Uber loses licence to operate in London

Uber will not be granted a new licence to operate in London after repeated safety failures, Transport for London (TfL) has said.

The regulator said the taxi app was not “fit and proper” as a licence holder, despite having made a number of positive changes to its operations.

Uber initially lost its licence in 2017 but was granted two extensions, the most recent of which expires on Monday.

The firm will appeal and can continue to operate during that process.

London is one of Uber’s top five markets globally and it has about 45,000 drivers in the city. Overall, there are 126,000 licensed private hire and black cabs in the capital.

Why won’t Uber get a new licence?

TfL said it had identified a “pattern of failures” in London that placed passenger safety at risk.

These included a change to Uber’s systems which allowed unauthorised drivers to upload their photos to other Uber driver accounts.

It meant there were at least 14,000 fraudulent trips in London in late 2018 and early 2019, TfL said.

The regulator also found dismissed or suspended drivers had been able to create Uber accounts and carry passengers. In one example, a driver was able to continue working for Uber, despite the fact his private hire licence had been revoked after he was cautioned for distributing indecent images of children.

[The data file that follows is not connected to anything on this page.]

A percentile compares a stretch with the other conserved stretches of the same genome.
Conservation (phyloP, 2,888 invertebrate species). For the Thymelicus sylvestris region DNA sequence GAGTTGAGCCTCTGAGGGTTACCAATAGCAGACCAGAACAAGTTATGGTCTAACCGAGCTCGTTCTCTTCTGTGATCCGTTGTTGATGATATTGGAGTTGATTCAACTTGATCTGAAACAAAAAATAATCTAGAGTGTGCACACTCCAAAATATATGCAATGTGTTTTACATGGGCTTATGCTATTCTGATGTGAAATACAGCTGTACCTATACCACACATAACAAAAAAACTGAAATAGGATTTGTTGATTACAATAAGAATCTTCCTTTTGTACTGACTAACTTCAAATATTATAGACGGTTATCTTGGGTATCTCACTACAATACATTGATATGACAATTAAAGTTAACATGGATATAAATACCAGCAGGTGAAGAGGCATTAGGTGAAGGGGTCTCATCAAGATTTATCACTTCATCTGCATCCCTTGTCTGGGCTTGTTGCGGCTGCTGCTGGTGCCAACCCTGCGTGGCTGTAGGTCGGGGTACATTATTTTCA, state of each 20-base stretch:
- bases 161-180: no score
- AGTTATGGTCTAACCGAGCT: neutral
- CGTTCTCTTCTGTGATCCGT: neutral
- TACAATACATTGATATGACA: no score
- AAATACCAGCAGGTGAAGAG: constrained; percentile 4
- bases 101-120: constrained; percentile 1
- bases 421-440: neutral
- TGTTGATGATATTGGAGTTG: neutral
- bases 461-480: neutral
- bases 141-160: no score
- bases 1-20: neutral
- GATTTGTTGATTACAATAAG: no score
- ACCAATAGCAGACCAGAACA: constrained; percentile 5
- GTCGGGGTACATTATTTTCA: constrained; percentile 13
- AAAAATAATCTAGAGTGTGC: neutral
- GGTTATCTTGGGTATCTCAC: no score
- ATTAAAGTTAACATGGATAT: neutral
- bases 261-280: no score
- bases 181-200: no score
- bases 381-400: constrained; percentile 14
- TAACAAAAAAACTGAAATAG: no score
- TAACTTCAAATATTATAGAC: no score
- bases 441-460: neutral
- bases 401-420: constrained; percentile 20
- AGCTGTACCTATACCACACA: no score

Helen Chapman, director of licensing at TfL, said: “While we recognise Uber has made improvements, it is unacceptable that Uber has allowed passengers to get into minicabs with drivers who are potentially unlicensed and uninsured.”

London Mayor Sadiq Khan said: “I know this decision may be unpopular with Uber users, but their safety is the paramount concern. Regulations are there to keep Londoners safe.”

Donna Stevens says her experiences of using Uber in London have “always been positive”.

In her job as a carer she often works late, so regularly uses the service. “The drivers are friendly, courteous and professional. I can’t afford to get a metered taxi.”

She says that if Uber were to go, she would probably have to go back to using public transport late at night, which does not make her feel safe.

However, another reader, Kay, says she would not be sad to see Uber go.

“I complained a couple of months ago about a driver who made me feel so uncomfortable I abandoned the ride and walked home in the dark at 11 o’clock at night instead of staying in his cab.”

She says Uber gave her a £5 credit but did not apologise. “How is it OK to employ drivers that make women feel unsafe?” she says.

BBC


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